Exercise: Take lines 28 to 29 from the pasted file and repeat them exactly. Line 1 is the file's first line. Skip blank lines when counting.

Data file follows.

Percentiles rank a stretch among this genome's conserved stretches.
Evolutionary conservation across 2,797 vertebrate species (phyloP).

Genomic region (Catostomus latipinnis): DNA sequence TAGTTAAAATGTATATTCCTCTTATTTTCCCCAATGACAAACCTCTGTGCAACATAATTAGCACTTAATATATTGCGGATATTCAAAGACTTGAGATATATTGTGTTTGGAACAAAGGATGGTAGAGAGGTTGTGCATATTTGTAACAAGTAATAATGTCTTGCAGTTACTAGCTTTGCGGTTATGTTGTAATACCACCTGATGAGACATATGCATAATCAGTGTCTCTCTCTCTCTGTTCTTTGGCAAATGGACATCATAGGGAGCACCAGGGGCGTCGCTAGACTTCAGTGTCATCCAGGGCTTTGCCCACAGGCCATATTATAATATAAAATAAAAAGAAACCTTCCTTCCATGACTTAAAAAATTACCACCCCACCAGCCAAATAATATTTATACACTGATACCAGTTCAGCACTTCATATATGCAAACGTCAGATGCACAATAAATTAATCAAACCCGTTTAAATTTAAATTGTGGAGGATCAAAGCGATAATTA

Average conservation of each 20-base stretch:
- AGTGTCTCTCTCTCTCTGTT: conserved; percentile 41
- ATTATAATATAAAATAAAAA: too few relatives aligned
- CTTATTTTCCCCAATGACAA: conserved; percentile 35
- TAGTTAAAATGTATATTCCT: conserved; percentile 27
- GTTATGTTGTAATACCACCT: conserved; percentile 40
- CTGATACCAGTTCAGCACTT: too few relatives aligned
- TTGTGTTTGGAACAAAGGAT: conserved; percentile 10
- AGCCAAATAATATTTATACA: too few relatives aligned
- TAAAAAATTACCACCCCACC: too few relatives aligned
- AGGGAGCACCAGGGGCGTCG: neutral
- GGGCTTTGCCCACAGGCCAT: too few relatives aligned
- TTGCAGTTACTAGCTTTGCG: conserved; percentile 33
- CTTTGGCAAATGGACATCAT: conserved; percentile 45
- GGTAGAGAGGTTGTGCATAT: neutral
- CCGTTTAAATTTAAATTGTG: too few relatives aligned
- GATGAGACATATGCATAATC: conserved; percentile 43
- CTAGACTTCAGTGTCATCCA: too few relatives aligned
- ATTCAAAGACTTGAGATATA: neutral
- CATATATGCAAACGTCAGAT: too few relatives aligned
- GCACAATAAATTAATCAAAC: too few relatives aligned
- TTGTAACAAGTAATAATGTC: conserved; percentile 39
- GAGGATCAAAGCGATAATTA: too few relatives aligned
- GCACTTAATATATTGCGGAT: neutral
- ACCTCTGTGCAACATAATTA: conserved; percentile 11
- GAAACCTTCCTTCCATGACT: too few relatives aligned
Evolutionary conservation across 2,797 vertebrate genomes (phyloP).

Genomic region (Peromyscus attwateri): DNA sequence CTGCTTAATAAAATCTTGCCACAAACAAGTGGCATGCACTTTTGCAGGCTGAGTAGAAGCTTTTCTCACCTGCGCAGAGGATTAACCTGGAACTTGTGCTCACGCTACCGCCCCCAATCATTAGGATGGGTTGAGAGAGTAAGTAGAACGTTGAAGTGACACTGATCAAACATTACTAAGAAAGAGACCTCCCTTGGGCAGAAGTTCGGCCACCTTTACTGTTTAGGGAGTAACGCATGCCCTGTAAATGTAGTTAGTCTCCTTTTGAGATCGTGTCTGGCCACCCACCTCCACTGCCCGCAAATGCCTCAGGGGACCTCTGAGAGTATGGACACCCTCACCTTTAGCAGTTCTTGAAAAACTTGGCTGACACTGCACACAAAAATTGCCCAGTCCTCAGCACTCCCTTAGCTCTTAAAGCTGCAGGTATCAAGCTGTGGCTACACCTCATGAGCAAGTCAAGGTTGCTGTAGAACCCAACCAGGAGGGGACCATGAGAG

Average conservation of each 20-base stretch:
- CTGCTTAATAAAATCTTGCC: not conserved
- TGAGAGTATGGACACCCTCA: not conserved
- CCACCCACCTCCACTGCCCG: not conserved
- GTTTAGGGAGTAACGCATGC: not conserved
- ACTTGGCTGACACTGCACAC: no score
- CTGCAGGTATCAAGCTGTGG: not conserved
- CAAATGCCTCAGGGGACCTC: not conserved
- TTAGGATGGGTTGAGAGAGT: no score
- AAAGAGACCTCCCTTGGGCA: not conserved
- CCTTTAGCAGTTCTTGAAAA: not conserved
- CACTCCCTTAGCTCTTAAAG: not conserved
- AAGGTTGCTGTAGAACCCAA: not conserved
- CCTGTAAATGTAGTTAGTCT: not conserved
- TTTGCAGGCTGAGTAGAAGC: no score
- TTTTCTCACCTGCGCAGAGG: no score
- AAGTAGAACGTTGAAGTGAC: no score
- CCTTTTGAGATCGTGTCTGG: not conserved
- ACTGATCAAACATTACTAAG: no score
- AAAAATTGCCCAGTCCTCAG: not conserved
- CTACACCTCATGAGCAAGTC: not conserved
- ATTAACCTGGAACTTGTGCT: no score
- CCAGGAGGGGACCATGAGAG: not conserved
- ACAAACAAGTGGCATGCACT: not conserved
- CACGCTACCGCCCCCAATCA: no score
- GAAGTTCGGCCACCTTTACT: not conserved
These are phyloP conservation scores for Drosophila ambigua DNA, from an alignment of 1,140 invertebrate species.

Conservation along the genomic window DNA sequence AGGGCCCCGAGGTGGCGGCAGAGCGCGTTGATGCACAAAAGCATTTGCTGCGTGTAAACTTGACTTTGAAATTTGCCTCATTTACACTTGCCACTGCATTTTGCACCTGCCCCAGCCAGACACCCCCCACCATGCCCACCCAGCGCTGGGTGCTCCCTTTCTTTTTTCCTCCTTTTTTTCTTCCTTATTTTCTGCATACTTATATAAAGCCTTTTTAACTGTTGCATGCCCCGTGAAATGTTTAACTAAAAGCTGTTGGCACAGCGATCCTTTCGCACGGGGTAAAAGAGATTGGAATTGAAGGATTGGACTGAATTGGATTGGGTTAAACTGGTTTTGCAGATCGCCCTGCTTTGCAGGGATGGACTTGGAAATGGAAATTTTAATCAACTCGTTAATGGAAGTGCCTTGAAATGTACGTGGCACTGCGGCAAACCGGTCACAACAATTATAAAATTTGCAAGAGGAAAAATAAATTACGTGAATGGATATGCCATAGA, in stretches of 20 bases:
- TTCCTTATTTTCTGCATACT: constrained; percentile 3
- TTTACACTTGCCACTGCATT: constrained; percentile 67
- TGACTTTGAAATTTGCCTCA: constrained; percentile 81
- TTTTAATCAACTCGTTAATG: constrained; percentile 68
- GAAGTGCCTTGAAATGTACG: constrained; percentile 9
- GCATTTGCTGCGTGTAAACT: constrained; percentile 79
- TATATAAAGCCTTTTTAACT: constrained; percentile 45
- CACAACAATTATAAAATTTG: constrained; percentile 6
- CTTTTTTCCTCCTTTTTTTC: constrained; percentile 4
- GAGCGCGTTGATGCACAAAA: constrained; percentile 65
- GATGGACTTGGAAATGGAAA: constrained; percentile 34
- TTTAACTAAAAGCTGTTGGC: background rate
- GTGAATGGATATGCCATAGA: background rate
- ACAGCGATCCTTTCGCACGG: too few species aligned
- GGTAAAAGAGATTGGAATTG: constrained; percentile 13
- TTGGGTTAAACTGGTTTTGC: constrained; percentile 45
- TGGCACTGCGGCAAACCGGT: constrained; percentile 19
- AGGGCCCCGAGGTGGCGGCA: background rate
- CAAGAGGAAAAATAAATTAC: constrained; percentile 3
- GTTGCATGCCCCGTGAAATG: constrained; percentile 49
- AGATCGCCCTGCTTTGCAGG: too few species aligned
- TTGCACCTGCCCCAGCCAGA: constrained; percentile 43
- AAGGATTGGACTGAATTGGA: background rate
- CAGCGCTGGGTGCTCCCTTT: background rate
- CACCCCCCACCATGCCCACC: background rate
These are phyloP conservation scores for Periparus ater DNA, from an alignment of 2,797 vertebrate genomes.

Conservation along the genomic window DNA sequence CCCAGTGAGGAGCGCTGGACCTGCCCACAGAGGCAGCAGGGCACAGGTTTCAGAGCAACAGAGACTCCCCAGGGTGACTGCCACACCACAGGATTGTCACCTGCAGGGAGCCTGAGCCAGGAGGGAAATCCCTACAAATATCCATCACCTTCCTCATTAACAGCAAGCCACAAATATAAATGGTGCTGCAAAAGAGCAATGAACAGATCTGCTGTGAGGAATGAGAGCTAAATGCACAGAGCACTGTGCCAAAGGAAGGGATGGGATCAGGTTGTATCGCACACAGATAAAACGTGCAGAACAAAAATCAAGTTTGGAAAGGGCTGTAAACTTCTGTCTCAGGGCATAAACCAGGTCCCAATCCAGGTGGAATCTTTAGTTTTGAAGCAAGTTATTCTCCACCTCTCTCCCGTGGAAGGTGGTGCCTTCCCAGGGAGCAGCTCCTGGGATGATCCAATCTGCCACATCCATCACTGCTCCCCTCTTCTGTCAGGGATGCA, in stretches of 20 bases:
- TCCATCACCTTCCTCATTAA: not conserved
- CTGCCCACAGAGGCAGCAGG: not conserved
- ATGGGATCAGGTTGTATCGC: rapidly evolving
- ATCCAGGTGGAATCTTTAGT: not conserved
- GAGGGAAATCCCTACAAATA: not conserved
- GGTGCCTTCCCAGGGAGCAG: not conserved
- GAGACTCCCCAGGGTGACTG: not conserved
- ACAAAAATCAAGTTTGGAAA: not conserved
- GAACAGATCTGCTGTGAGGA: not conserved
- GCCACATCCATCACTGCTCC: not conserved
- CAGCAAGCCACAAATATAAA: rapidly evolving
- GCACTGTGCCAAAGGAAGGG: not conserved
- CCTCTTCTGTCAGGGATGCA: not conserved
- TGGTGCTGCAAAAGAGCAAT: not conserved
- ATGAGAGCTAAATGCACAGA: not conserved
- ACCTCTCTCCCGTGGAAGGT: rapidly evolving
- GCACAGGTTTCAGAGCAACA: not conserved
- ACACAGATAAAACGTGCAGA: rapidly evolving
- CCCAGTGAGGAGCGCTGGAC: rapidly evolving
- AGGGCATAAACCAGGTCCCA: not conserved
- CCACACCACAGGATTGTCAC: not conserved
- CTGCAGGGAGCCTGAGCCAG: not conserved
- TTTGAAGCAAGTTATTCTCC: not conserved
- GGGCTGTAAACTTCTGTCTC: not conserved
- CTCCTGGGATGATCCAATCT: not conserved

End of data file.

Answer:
- ACCTCTGTGCAACATAATTA: conserved; percentile 11
- GAAACCTTCCTTCCATGACT: too few relatives aligned